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Figure: SPM.5

Figure SPM.5 | Changes in annual mean surface temperature, precipitation, and soil moisture
Figure SPM.5 | Changes in annual mean surface temperature, precipitation, and soil moisture

Figure SPM.5 | Changes in annual mean surface temperature, precipitation, and soil moisture

Panel (a) Comparison of observed and simulated annual mean surface temperature change. The left map shows the observed changes in annual mean surface temperature in the period 1850–2020 per °C of global warming (°C). The local (i.e., grid point) observed annual mean surface temperature changes are linearly regressed against the global surface temperature in the period 1850–2020. Observed temperature data are from Berkeley Earth, the dataset with the largest coverage and highest horizontal resolution. Linear regression is applied to all years for which data at the corresponding grid point is available. The regression method was used to take into account the complete observational time series and thereby reduce the role of internal variability at the grid point level. White indicates areas where time coverage was 100 years or less and thereby too short to calculate a reliable linear regression. The right map is based on model simulations and shows change in annual multi-model mean simulated temperatures at a global warming level of 1°C (20-year mean global surface temperature change relative to 1850–1900). The triangles at each end of the colour bar indicate out-of-bound values, that is, values above or below the given limits.

Panel (b) Simulated annual mean temperature change (°C), panel (c) precipitation change (%), and panel (d) total column soil moisture change (standard deviation of interannual variability) at global warming levels of 1.5°C, 2°C and 4°C (20-year mean global surface temperature change relative to 1850–1900). Simulated changes correspond to Coupled Model Intercomparison Project Phase 6 (CMIP6) multi-model mean change (median change for soil moisture) at the corresponding global warming level, that is, the same method as for the right map in panel (a).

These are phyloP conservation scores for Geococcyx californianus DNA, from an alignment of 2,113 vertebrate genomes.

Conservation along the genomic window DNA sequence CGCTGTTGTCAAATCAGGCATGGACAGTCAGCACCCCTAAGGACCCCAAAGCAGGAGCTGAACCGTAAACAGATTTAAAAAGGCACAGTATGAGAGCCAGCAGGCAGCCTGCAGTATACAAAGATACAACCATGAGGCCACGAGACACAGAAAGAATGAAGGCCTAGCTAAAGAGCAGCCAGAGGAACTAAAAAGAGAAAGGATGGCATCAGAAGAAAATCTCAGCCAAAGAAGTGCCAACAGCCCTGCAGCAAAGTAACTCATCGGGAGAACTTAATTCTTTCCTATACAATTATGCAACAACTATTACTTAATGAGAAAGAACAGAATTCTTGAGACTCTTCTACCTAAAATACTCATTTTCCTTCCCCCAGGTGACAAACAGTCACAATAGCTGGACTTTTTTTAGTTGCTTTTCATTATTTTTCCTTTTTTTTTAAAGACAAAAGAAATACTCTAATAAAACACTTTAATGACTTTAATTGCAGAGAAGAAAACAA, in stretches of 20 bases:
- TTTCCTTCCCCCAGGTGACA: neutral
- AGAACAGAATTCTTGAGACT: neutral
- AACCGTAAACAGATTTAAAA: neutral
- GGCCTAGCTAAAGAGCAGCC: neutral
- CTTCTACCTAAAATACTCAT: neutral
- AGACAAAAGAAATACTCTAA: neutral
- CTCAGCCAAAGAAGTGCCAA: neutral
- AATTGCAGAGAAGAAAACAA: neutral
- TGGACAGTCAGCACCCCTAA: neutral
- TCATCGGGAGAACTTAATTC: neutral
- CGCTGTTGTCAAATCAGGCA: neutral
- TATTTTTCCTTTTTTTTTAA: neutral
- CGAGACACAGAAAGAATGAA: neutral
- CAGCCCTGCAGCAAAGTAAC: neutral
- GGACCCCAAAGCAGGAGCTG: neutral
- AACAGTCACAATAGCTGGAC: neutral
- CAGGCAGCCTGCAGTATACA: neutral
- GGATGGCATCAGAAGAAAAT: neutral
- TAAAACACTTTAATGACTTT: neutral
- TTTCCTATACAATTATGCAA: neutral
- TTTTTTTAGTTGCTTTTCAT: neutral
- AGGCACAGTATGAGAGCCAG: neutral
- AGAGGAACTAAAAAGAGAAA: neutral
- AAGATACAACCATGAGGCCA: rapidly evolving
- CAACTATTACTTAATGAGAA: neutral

In panel (c), high positive percentage changes in dry regions may correspond to small absolute changes. In panel (d), the unit is the standard deviation of interannual variability in soil moisture during 1850–1900. Standard deviation is a widely used metric in characterizing drought severity. A projected reduction in mean soil moisture by one standard deviation corresponds to soil moisture conditions typical of droughts that occurred about once every six years during 1850–1900. In panel (d), large changes in dry regions with little interannual variability in the baseline conditions can correspond to small absolute change. The triangles at each end of the colour bars indicate out-of-bound values, that is, values above or below the given limits. Results from all models reaching the corresponding warming level in any of the five illustrative scenarios (SSP1-1.9, SSP1-2.6, SSP2-4.5, SSP3-7.0 and SSP5-8.5) are averaged. Maps of annual mean temperature and precipitation changes at a global warming level of 3°C are available in Figure 4.31 and Figure 4.32 in Section 4.6.

Corresponding maps of panels (b), (c) and (d), including hatching to indicate the level of model agreement at grid-cell level, are found in Figures 4.31, 4.32 and 11.19, respectively; as highlighted in Cross-Chapter Box Atlas.1, grid-cell level hatching is not informative for larger spatial scales (e.g., over AR6 reference regions) where the aggregated signals are less affected by small-scale variability, leading to an increase in robustness.

{Figure 1.14, 4.6.1, Cross-Chapter Box 11.1, Cross-Chapter Box Atlas.1, TS.1.3.2, Figures TS.3 and TS.5}